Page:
Minister Barrett to the Secretary of State.

No. 26.]

Sir: I have the honor to report that, on January 1, the National Assembly of Colombia met in extraordinary session at the call of President Reyes. The principal work before it is to confirm the decrees that he has issued during the past year and approve the budgets of the various ministers of state.

The most interesting feature of the meeting of this assembly is the message of President Reyes. It is a strong document, and reviews carefully the work that has been accomplished by his administration during the past year. It effectively refutes many of the arguments advanced by the opponents and critics of President Reyes that his policies have not been for the good of the country. The progress outlined is encouraging, and gives promise of a general forward movement all along the line in the material prosperity of the Republic.

The discussion of railway building begun and contemplated occupies a prominent place in the message. There are more enterprises under way for the construction of railroads than is generally supposed and many new ones are being planned. Among the principal concessionaires who are planning extensive railroad building are two Americans, respectively, Alfred Bishop Mason and Henry C. Granger, of New York. In another dispatch I will report more in detail on this phase of the message.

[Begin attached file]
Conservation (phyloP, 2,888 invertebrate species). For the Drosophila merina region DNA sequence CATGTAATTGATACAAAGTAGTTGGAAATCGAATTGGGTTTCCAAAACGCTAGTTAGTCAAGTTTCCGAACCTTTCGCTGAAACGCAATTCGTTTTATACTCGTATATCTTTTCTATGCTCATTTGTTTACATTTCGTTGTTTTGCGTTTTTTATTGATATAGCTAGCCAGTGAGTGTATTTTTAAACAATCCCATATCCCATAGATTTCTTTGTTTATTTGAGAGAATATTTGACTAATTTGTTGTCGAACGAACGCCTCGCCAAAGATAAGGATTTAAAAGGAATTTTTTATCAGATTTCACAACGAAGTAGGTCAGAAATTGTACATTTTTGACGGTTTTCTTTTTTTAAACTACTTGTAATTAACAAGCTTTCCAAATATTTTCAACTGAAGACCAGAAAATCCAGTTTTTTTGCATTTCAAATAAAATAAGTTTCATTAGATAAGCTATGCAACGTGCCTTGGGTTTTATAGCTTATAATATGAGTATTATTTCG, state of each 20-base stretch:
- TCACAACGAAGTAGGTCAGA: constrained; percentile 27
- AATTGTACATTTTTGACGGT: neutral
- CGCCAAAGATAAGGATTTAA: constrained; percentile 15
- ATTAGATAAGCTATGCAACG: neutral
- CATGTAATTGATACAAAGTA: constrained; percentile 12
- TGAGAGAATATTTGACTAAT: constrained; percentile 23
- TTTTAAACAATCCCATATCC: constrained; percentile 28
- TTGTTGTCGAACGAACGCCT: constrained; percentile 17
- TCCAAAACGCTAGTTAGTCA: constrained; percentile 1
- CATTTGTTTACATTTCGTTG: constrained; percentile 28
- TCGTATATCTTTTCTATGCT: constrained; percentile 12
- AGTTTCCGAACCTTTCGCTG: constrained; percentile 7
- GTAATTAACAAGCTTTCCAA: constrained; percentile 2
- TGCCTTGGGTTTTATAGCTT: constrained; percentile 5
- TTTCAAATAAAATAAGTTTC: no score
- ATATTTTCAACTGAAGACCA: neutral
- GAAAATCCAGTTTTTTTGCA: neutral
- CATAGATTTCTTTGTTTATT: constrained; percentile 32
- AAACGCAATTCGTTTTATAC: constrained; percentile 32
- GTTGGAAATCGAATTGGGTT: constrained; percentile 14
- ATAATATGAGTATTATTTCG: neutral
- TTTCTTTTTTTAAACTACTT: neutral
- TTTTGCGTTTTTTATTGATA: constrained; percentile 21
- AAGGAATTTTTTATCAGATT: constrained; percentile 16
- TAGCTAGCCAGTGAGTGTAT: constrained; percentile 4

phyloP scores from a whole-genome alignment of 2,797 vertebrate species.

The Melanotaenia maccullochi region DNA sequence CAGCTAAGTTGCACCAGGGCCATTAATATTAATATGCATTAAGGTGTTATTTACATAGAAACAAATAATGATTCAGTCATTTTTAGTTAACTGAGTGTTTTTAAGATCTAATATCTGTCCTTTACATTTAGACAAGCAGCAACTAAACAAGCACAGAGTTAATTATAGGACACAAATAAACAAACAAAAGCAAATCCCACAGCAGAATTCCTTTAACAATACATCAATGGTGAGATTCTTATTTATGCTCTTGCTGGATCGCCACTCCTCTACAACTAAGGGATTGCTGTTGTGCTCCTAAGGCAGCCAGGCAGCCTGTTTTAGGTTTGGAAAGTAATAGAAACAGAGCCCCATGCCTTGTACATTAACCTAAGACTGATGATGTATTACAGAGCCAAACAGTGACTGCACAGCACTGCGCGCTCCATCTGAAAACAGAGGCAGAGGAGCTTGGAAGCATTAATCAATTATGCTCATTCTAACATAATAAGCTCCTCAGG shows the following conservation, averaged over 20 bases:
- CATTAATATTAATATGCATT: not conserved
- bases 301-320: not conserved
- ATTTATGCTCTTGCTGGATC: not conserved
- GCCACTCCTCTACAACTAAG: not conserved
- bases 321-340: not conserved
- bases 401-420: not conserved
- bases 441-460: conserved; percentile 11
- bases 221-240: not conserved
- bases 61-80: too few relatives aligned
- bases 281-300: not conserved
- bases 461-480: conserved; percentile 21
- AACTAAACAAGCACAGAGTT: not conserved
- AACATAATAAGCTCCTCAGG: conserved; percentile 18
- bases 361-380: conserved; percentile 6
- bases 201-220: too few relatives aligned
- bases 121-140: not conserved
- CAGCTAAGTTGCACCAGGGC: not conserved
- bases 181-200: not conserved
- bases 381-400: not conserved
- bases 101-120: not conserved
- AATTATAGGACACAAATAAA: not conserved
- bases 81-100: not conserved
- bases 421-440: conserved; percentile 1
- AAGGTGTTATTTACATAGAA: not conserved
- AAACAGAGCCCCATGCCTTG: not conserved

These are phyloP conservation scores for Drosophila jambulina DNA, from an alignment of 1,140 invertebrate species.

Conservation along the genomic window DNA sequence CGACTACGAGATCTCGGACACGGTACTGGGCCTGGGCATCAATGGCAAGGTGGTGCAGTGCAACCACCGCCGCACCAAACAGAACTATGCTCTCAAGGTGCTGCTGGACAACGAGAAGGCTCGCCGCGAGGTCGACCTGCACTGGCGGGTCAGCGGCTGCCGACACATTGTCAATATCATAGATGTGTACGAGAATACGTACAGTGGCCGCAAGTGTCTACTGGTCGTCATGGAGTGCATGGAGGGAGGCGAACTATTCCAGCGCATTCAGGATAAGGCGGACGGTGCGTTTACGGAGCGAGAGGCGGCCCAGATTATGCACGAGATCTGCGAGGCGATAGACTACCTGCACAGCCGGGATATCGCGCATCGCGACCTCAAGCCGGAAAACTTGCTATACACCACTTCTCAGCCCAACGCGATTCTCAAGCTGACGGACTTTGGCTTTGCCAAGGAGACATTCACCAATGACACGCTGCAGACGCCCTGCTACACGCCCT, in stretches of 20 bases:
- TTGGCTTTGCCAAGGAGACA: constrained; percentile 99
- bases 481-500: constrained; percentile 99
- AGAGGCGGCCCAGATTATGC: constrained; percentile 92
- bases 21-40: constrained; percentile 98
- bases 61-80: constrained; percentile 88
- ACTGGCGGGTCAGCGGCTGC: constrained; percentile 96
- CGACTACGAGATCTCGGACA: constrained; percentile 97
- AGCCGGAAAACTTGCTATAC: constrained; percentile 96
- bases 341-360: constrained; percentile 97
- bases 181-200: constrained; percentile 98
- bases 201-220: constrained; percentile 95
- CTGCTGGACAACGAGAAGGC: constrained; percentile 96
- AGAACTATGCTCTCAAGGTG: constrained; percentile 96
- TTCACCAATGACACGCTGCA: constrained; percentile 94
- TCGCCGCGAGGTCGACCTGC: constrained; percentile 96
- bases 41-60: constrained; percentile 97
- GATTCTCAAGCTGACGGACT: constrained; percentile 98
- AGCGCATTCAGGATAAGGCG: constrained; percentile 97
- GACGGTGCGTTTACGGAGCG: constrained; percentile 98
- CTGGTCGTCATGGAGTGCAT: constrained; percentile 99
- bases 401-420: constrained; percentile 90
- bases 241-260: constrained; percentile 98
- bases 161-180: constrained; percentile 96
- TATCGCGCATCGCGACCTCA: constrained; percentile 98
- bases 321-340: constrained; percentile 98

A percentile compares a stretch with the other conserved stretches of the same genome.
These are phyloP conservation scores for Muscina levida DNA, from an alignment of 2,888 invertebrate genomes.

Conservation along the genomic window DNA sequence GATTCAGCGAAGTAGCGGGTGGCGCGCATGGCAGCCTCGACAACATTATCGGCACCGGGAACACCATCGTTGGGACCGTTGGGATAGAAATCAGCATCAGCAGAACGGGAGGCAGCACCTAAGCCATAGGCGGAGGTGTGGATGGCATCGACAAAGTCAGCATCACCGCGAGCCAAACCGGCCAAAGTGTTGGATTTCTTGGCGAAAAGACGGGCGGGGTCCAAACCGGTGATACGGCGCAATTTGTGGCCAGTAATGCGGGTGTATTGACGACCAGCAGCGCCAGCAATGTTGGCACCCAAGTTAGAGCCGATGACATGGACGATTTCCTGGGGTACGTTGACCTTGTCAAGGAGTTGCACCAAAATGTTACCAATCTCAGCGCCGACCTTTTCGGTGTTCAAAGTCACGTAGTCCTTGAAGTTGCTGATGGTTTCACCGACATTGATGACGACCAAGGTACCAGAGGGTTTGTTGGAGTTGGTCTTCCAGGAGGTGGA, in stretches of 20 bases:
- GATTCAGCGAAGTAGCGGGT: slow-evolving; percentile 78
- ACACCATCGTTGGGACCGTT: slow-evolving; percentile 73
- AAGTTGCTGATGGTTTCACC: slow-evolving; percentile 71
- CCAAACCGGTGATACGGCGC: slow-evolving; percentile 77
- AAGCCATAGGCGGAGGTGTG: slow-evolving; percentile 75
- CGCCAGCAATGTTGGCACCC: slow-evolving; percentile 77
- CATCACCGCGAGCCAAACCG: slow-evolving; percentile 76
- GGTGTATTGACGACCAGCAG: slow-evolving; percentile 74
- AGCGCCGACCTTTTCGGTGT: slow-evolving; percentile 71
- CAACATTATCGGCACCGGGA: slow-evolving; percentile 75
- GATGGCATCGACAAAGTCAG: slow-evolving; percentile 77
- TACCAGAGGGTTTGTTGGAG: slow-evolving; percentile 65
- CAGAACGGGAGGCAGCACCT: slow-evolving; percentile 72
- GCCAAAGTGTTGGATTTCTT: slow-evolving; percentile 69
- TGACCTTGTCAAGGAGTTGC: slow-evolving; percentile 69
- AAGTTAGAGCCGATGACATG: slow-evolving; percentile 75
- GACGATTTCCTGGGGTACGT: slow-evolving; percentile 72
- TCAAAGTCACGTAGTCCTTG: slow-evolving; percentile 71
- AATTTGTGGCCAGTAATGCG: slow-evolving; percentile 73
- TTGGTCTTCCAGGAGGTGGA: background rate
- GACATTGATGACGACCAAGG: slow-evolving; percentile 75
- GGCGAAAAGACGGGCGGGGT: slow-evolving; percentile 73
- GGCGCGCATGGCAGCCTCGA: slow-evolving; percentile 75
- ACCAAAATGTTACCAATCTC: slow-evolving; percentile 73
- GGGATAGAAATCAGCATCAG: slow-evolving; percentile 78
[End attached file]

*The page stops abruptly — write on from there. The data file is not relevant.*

In discussing the foreign affairs a brief reference is made to the relations with the United States, of which the following is a rough translation:

We have not yet arrived at an understanding with the Government of the United States of America in regard to the questions of a particular nature which we desire to settle. Our minister plenipotentiary in Washington, Señor Don Diego Mendoza, informed us at the end of last October that he had begun negotiations [Page 443] with the Secretary of State of the United States, but since then we have not received any information to indicate what course these were taking. The instructions communicated by the minister of foreign affairs to our diplomatic representative are sufficiently ample to suit the diverse conditions that may be taken up. We know that the President of the United States has manifested a disposition to arrive at a just understanding, and this has been confirmed by the declarations of Mr. Barrett, recently appointed minister plenipotentiary of that Republic before our Government.

I have, etc.,

John Barrett.